|Publication number||US3737372 A|
|Publication date||Jun 5, 1973|
|Filing date||Mar 31, 1971|
|Priority date||Apr 10, 1970|
|Also published as||DE2117380A1, DE2117380C2|
|Publication number||US 3737372 A, US 3737372A, US-A-3737372, US3737372 A, US3737372A|
|Inventors||Debergh P, Lagrange M|
|Original Assignee||Commissariat Energie Atomique|
|Export Citation||BiBTeX, EndNote, RefMan|
|Referenced by (7), Classifications (5)|
|External Links: USPTO, USPTO Assignment, Espacenet|
P. DEBERGH ET AL 3,737,!" INSTALLATION FOR SURVEYING THE DISPLACEMENT OF A STRUCTURE IN A NUCLEAR REACTOR June 5, 1973 Filed latch 31. 1971 United States Patent US. Cl. 176-19 R 8 Claims ABSTRACT OF THE DISCLOSURE The installation comprises a closed tube, one end of which contains a sighting gage and is supported by the structure to be surveyed whilst the other end of the tube which is closed by a viewing window is centered and maintained elastically within an opening of a stationary component. An observation tube is fixed in the opening of the stationary component and connects an object lens placed directly above the viewing window to an optical system.
In nuclear reactors, the temperatures of the upper and lower portions of the reactor vessel which contains the core are usually very different, thus causing ditferennal expansions of the different components. This applies particularly to the case of fast reactors which are cooled by a liquid metal such as sodium and in which the core-supporting grid or diagrid, is at a high temperature WhlCh is nevertheless of lower value than the prevailing temperature in the top portion of the reactor vessel and is connected to components and fuel elements which are subjected to high thermal gradients.
Means for limiting thermal gradients are evidently employed but it nevertheless remains necessary to measure the displacements of the different components in order to check the effectiveness of such means and ensure compliance with safety requirements.
The object of this invention is to provide an installation which permits the possibility of surveying displacements of this type.
Accordingly, the invention is directed to an installation comprising a closed tube which at one end thereof contains a sighting gage and is supported by the structure to be surveyed and at the other end thereof is closed by a viewing window and is centered and maintained elastically within an opening of a stationary component, and an observation tube fixed in said opening for connecting an object-lens placed directly above said viewing window to an optical system.
Any vertical displacement of the supporting structure is transmitted to the closed tube which moves with respect to the object-lens. Similarly, lateral displacements cause a pivotal movement of said tube within the opening of the stationary component, that is to say a displacement of the sighting gage which is immediately observed by the optical system.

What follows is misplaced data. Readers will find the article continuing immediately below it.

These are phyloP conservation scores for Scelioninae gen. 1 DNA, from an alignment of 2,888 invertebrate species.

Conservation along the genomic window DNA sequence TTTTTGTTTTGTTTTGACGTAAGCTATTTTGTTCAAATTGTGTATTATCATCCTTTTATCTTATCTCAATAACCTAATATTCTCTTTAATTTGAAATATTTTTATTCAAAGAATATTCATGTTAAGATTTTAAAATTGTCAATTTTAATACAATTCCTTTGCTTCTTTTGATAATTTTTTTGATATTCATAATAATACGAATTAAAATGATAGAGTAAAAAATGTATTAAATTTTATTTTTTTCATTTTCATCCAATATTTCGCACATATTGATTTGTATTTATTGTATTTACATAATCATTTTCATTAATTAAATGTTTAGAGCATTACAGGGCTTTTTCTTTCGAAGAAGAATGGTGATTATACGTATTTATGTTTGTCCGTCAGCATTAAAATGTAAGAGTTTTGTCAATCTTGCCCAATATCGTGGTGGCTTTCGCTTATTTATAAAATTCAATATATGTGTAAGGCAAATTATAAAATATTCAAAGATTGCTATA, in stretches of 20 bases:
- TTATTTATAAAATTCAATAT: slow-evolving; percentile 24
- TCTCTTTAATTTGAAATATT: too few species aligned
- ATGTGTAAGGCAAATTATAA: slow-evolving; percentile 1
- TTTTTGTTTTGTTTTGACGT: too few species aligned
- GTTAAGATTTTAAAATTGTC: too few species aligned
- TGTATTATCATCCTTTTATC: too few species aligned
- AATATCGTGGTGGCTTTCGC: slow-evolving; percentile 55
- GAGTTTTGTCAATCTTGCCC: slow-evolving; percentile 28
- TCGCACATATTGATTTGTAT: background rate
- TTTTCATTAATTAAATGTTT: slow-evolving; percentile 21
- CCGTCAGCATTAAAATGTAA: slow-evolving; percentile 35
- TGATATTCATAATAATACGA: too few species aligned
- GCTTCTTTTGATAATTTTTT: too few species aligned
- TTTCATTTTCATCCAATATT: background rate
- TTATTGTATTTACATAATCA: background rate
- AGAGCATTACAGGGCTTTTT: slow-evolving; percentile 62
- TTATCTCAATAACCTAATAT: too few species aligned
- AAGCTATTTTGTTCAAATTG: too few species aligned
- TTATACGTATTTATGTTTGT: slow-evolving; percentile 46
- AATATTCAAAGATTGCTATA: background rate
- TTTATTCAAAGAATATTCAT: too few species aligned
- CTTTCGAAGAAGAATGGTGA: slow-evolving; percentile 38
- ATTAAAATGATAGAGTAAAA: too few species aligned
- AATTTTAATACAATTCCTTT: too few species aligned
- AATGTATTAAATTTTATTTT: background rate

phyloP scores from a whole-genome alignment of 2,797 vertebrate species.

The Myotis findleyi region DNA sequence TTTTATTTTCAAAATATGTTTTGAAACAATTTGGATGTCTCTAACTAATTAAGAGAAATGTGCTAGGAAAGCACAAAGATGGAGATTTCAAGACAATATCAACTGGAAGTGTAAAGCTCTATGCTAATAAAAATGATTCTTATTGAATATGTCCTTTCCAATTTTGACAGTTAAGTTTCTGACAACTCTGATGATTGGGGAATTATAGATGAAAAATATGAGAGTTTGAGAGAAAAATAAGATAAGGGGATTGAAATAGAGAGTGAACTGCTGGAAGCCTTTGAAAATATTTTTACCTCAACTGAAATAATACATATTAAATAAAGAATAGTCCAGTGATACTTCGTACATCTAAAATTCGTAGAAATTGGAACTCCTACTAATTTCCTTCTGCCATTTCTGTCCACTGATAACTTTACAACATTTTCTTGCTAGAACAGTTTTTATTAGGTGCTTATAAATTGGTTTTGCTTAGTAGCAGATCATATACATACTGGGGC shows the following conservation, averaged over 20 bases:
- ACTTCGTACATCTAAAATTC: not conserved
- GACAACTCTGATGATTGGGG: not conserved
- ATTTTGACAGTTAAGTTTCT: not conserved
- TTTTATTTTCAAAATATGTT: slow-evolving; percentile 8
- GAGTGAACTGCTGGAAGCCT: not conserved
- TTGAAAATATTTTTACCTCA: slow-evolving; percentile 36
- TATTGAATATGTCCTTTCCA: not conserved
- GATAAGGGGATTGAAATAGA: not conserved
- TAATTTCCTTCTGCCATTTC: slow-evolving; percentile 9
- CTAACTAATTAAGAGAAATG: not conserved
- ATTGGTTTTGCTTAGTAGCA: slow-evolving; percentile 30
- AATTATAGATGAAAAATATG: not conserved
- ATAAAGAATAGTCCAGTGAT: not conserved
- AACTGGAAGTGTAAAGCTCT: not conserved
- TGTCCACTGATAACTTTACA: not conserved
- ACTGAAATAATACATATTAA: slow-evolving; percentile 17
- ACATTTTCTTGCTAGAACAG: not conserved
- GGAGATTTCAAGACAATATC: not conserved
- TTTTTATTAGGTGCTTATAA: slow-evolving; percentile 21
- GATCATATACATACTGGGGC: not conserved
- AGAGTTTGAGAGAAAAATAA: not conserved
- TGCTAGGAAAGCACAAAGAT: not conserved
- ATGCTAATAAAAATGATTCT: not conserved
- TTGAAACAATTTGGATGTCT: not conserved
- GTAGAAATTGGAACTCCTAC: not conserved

The following description of one embodiment of the invention which is given by way of non-limitative example and illustrated in longitudinal cross-section in the single figure of the accompanying drawings will in any case bring out the advantages and characteristic features of the invention.
The figure illustrates an installation for surveying the displacement of the core-supporting structure of a nuclear reactor but it is readily apparent that the installation according to the invention could be employed for other structures. The reactor which is illustrated is of the fastneutron type, for example, and comprises a vessel 1, only Patented June 5, 1973 "ice the top wall of which is illustrated and which is almost completely filled with a liquid coolant 2 such as liquid sodium.
Within said vessel, the reactor core (not shown) is supported by a diagrid 4 whilst the fuel assemblies, control rods and other components are intended to rest on said diagrid and to extend through the top cover-plate 1 of the vessel or are connected thereto. The reactor vessel as a whole is protected by a biological shield structure which is preferably of concrete and especially by a top shield slab 6. Said slab 6 is provided with a penetration opening 8 which is coaxial with an opening 9 formed in the top cover-plate 1 of the reactor vessel.
' A tube 10 which is closed at both ends is placed in the axis of said openings 8 and 9 and extends through the entire reactor vessel, the lower end of said tube being supported on a block 12 which is rigidly fixed to the diagrid 4. Said block is provided with a conical recess 13 which is intended to accommodate the spherical end 14 of said tube 10, there being placed within said spherical end 14 a sighting gage 16 which is illuminated by a heating resistor 18.
The tube 10 which passes through the entire reactor vessel projects to the exterior of this latter and extends beyond a sleeve 22 which surrounds the opening 9 within the opening 8 of the slab 6. The passage of said tube through the wall 1 is made leak-tight by a flexible bellows seal 24 which is mounted between the sleeve 22 and the tube 10. A second bellows seal connects said sleeve 22 to the wall of the opening 8. The tube 10 is also centered within the sleeve 22 by means of a flange plate 28 and this latter rests on a biological shield packing 30 which is mounted between the tube 10 and the sleeve 22.
A small lateral clearance is provided between said shield packing 30 and said sleeve in order to provide freedom of pivotal motion and lateral displacement of the tube 10 at the time of displacements of the reactor diagrid 4.